It is really no surprise that Vancouver has been named the most walkable city in Canada by Walk Score which looks at population, block length and density to ascertain their “best of” ratings. By looking at the proximity of walking routes to amenities, Walk Score ranks places dependent on amenities within a five-minute walk.
The fact that Vancouver is walkable and has championed the ability to access shops and services within minutes of walking is really the result of a group of concerned citizens who started to meet in the early 1990’s. This group included landscape architects, planners, students and historians that later became the Urban Landscape Task Force, charged with creating walkable connections through the existing street grid, parks and public places. One of the great legacies that came out of this Task Force is the creation of the City of Vancouver Greenway system, that links streets where walking and biking has precedence over cars. These greenways stretch from boundary to boundary across the city, and are streets where there is always a sidewalk, curb cuts at crossings, pedestrian/cyclist activated lights, plantings, and route signage. It was a remarkable piece of work that mandated that every resident of Vancouver should be within a twenty-minute walk or a ten-minute bicycle ride from a greenway.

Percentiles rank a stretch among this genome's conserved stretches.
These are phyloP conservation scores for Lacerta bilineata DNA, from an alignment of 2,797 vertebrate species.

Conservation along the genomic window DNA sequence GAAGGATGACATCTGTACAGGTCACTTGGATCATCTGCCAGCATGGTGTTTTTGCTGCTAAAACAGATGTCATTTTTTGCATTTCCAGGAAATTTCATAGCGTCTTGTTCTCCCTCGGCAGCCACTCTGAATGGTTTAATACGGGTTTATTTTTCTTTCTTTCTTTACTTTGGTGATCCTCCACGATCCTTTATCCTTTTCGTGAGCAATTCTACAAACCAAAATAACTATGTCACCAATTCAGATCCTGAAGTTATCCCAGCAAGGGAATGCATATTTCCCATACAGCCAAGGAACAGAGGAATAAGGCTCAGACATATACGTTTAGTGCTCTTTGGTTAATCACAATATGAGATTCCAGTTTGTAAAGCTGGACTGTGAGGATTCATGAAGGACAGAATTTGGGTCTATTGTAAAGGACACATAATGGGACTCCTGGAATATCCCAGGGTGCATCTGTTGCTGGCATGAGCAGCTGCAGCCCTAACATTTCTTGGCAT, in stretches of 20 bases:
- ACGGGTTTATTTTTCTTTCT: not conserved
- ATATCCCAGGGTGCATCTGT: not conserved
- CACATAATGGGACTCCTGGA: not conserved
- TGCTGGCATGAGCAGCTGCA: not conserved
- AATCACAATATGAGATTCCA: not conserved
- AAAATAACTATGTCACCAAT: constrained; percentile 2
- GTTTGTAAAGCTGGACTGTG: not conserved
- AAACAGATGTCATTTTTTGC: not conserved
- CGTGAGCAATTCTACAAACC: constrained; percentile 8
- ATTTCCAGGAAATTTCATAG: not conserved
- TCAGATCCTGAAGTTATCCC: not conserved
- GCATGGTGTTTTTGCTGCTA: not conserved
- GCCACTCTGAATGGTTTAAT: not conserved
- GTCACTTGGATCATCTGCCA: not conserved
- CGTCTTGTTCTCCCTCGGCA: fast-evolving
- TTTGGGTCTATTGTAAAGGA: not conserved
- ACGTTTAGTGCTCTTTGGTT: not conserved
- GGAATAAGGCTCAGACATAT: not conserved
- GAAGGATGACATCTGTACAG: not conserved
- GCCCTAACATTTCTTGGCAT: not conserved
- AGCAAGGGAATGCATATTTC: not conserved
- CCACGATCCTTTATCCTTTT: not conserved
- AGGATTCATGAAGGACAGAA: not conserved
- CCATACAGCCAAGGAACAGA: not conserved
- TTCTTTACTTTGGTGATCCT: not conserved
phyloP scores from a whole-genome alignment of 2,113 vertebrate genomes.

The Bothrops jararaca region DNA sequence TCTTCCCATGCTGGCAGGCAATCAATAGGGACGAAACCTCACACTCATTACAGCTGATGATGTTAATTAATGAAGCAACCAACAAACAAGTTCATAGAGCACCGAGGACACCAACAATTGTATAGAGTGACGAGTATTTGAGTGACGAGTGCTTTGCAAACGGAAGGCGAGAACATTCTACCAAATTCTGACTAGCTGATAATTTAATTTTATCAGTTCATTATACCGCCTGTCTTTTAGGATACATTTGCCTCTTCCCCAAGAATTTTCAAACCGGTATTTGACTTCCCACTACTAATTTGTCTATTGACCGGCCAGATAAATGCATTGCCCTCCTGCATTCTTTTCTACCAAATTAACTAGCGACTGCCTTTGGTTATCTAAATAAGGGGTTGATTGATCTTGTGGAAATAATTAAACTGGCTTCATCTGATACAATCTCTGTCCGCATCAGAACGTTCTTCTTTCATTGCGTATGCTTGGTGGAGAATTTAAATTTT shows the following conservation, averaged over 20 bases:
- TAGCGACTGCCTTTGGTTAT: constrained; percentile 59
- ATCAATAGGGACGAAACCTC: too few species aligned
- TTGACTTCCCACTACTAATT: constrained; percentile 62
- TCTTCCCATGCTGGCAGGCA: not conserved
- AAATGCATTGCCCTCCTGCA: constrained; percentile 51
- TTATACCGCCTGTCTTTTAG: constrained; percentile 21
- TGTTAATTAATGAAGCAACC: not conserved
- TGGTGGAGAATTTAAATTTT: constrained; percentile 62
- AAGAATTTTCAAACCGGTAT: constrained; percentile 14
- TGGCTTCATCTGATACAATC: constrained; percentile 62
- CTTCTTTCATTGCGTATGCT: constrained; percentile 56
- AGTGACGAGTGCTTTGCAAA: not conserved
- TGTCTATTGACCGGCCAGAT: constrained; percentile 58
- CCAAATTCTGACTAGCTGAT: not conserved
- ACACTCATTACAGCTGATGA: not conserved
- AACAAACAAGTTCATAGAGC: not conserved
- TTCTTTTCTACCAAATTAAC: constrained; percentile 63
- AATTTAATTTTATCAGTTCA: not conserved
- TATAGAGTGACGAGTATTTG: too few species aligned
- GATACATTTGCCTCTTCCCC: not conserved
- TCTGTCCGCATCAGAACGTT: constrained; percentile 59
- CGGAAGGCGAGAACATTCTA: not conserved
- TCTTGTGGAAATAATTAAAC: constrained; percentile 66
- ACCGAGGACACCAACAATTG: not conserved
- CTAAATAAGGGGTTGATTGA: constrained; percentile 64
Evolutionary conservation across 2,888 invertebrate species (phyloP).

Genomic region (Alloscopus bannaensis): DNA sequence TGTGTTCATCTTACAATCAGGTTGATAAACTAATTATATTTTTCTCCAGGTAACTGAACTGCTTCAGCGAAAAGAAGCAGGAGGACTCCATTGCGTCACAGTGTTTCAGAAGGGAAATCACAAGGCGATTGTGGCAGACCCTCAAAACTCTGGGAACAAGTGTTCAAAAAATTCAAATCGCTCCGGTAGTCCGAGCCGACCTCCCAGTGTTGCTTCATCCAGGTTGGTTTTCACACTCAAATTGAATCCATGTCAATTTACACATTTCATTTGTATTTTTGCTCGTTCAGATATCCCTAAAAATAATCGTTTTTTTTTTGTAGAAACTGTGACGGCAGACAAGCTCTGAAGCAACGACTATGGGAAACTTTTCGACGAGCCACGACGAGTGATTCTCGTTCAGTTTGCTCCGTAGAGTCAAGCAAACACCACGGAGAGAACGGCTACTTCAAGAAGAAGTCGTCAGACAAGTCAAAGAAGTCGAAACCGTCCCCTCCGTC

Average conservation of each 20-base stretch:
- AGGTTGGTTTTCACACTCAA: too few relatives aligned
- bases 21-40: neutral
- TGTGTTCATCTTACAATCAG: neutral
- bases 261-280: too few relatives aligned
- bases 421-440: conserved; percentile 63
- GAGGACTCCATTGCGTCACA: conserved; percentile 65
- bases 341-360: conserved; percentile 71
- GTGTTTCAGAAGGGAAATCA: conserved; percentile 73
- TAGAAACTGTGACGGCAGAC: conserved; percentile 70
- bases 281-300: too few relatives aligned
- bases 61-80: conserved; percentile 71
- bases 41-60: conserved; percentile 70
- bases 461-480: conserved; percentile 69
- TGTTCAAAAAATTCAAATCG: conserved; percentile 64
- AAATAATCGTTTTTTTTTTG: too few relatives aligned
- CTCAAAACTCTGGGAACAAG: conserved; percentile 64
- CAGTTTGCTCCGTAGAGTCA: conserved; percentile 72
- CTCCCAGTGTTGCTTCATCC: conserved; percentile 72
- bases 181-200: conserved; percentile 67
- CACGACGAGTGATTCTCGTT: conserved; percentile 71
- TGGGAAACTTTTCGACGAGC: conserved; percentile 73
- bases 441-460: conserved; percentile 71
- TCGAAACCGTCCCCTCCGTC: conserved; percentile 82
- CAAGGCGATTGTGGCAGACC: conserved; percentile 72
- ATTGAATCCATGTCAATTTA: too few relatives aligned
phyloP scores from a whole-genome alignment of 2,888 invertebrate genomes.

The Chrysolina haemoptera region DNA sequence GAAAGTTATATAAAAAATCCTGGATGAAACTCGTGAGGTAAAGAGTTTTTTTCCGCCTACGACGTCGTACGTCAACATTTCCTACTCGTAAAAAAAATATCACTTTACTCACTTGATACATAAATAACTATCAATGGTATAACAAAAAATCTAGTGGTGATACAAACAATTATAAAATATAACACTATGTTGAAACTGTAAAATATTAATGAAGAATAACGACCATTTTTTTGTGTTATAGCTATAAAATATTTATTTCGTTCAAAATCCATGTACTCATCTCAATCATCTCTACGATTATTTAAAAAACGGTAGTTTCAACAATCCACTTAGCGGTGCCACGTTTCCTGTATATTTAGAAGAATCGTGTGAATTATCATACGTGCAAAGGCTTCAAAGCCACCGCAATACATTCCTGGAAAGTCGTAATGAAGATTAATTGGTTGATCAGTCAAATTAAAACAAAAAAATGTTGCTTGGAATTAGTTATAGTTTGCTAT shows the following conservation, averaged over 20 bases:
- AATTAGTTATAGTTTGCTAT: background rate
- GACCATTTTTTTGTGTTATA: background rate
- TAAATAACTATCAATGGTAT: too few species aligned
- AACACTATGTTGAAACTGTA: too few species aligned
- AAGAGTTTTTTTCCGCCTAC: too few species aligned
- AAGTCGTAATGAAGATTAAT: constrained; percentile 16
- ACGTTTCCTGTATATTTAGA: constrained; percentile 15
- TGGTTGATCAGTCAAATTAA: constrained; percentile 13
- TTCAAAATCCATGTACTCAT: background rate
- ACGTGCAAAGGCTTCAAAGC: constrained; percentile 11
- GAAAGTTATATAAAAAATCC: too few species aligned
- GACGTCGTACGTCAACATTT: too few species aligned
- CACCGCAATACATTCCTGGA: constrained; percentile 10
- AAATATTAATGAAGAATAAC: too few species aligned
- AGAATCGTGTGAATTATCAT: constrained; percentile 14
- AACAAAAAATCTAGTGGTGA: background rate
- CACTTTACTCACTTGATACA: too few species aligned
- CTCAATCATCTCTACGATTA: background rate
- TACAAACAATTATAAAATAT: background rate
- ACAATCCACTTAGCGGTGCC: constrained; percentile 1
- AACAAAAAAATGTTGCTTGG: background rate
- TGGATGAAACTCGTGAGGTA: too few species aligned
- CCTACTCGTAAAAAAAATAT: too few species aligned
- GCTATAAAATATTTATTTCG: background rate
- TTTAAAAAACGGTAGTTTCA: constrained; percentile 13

In the United States New York City was named the most walkable, with Sydney Australia being the most walkable in that country. Walk Score defines walkability as “access to public transit, better commutes, and proximity to the people and places you love are the key to a happier, healthier and more sustainable lifestyle.”
But before everyone gets excited about Vancouver’s ranking-it is not a “walker’s paradise” which Walk Score defines as cities with scores over 90. Nope, Vancouver’s score is 78, with Toronto at 71 and Montreal at 70. There is still a lot of room for improving Vancouver’s walkability with better attention to universal accessibility, sidewalk texture, width and design, benches for folks of all ages to sit on during a walk, and more comfort, safety and priority for pedestrians on the street. The Walk Score also does not take into account Vancouver’s discouraging record of pedestrian deaths, with the majority of those fatalities being seniors legally walking across marked intersections. That’s where more work also needs to be done by the City on slowing traffic and ensuring safer pedestrian experiences.
And here’s Walk Score’s List of Most Walkable Cities by Country;
September 12, 2017